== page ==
Home Governance Stronger Cyber Security Laws Proposed in Malaysia

Stronger Cyber Security Laws Proposed in Malaysia

U.S. introduce security bills

A proposed cyber security bill in the Malaysian parliament seeks to regulate not only current cyber crimes, but also lay the groundwork to deal with coming threats. According to Communications and Multimedia Minister Salleh Said Keruak, who is a member of the National Security Council (NSC), the bill will focus on cyber security issues posed by extremist groups that use the Internet to recruit members and organize political activity.

The NSC’s National Cyber Security Agency (NSCA) will be in charge of shepherding the bill through Parliament, which will be in session from July 24 to August 10. The NSCA was created in 2016 and uses a variety of existing laws — including the Communication and Multimedia Act of 1998, the Defamation Act of 1957, and the Sedition Act of 1948 — to fight cyber threats.

Though the contents of the bill have not been made public, Deputy Prime Minister Ahmad Zahid Hamidi has publicly stated that it would focus on giving authorities the ability to hamper recruitment drives and interfere with the online fundraising of extremist groups, as well as design preventive measures regarding money laundering and online gambling.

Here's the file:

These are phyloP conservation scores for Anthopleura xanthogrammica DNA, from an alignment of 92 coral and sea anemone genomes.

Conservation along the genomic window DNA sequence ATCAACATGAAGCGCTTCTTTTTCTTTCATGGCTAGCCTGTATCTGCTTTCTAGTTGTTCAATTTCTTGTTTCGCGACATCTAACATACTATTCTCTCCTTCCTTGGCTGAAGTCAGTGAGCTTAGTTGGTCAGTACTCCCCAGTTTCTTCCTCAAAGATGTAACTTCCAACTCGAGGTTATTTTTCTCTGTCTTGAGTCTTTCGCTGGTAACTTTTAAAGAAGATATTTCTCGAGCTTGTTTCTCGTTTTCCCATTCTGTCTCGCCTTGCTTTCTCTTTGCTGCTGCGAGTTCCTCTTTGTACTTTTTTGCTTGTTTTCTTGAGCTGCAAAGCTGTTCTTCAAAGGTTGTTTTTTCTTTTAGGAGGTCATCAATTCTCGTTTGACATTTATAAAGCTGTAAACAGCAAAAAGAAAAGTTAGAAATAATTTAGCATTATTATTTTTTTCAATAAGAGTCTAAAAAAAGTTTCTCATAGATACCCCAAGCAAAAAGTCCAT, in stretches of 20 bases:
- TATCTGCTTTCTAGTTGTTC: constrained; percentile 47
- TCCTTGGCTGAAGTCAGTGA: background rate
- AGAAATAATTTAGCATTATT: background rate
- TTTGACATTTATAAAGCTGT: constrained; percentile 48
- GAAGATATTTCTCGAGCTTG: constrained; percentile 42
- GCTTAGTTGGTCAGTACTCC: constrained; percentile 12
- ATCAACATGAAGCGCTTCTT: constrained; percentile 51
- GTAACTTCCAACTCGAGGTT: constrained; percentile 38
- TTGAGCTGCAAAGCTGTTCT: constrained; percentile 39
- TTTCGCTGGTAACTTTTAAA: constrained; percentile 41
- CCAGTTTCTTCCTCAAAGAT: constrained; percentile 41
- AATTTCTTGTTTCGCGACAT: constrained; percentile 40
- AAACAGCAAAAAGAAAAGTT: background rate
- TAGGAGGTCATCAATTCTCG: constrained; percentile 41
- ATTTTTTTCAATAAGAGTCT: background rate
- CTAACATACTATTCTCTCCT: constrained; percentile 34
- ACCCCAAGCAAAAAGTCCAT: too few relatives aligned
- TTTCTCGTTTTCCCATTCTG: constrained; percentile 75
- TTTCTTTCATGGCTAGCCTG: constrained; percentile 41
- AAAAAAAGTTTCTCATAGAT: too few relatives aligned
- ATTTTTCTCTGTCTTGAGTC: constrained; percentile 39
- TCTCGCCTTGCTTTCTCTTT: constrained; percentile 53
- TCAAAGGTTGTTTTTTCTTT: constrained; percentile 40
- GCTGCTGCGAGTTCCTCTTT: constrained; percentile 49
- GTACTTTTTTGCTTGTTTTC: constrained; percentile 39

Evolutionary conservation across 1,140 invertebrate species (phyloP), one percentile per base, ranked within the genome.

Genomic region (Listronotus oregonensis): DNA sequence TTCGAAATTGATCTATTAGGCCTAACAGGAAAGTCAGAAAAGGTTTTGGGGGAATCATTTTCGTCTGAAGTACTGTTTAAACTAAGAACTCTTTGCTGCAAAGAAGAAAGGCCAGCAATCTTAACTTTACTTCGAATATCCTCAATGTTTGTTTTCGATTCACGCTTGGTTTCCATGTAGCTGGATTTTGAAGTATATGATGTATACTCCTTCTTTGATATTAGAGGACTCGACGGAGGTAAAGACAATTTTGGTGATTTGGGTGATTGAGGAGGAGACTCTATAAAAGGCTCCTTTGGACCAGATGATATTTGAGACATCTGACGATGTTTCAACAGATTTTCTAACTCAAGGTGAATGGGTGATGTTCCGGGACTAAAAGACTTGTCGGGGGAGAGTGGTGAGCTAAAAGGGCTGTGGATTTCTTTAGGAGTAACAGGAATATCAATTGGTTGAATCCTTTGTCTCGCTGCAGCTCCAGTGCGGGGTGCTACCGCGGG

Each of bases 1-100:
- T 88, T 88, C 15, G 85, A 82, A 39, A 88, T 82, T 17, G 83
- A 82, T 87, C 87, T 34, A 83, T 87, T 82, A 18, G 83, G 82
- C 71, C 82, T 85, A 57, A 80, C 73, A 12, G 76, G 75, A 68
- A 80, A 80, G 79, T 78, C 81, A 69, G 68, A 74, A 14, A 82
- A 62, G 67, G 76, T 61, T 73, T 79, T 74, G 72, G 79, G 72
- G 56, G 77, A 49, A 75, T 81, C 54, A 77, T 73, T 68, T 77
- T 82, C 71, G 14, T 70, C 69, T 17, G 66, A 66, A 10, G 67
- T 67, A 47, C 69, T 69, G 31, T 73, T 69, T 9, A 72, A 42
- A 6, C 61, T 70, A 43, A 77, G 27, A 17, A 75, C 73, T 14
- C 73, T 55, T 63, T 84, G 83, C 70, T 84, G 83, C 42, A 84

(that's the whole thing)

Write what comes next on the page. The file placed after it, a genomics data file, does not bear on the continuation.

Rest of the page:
Dr. P. Sundramoorthy, a criminologist at University of Science, Malaysia, said he hoped the bill would be broad in its approach to cyber crime, including creating the analytical and technical abilities to enforce the bill’s provisions. He cited studies indicating that only one in seven cyber crimes are actually reported, which makes it difficult to accurately model which types of cyber crimes are on the rise.

But it is clear that cyber crimes are on the rise. Senior Vice-Chairman Tan Sri Lee Lam Thye of the Malaysia Crime Prevention Foundation cites statistics showing 2,428 cyber crimes reported from January to April of 2017, while online fraud cases in 2016 had risen by 20 percent over 2015 levels. Lee also noted that the government should step up its cooperation with regional and world agencies that are committed to enhancing cyber security.

The bill has the full support of Chief Executive Officer Amirudin Abdul Wahab of CyberSecurity Malaysia, who promises full technical support to governmental agencies that are engaged in protecting the nation from cyber attacks and warfare.